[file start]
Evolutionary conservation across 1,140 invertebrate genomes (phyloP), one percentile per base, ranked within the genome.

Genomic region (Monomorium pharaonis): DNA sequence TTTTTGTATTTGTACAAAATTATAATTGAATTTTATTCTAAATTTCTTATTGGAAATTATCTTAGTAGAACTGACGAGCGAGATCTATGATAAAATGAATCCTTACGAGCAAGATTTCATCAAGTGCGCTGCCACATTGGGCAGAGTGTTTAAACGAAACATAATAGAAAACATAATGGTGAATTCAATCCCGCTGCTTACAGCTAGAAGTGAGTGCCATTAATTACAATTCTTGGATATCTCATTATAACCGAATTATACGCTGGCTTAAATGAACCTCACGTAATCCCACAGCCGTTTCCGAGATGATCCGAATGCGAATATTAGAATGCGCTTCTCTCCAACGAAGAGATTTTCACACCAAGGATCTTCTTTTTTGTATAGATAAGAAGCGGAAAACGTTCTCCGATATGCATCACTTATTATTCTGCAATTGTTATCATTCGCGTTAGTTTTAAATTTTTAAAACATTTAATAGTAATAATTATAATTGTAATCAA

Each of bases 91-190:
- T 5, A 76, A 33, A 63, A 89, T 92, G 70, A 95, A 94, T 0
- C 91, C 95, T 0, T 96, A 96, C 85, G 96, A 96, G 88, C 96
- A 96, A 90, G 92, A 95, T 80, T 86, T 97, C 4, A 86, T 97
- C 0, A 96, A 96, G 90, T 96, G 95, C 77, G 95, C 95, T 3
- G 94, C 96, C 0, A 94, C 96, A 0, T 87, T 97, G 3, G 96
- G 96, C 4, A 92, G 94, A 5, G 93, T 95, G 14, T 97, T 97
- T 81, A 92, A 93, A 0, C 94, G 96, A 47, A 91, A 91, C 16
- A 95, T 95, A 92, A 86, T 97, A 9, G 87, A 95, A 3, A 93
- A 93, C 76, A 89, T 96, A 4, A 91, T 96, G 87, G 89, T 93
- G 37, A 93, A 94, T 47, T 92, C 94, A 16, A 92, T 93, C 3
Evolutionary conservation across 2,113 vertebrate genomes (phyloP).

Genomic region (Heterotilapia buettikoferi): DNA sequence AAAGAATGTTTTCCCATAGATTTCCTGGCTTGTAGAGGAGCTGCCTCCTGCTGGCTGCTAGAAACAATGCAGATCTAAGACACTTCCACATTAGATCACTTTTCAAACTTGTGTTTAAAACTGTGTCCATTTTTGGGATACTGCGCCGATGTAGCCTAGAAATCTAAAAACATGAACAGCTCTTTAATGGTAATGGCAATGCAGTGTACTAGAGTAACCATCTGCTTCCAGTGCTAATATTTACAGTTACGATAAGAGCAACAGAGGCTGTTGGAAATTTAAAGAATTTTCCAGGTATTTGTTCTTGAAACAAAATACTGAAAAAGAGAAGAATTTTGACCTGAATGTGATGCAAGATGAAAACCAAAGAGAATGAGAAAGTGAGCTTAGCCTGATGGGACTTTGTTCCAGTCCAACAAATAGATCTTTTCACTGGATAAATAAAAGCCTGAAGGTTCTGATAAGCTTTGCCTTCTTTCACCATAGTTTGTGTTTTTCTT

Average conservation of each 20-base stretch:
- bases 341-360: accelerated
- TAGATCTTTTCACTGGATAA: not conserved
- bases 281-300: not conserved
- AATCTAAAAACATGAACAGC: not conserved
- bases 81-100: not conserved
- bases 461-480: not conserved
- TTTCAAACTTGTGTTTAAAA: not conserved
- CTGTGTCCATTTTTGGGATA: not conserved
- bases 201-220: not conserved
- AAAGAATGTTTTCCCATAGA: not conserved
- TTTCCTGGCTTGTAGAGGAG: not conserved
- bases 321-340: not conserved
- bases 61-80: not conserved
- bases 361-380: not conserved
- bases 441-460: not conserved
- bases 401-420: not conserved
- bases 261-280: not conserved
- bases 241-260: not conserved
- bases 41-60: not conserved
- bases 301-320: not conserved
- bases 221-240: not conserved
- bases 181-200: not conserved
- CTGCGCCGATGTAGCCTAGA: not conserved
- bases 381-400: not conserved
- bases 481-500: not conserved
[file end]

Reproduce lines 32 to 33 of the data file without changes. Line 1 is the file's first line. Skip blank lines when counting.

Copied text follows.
- bases 401-420: not conserved
- bases 261-280: not conserved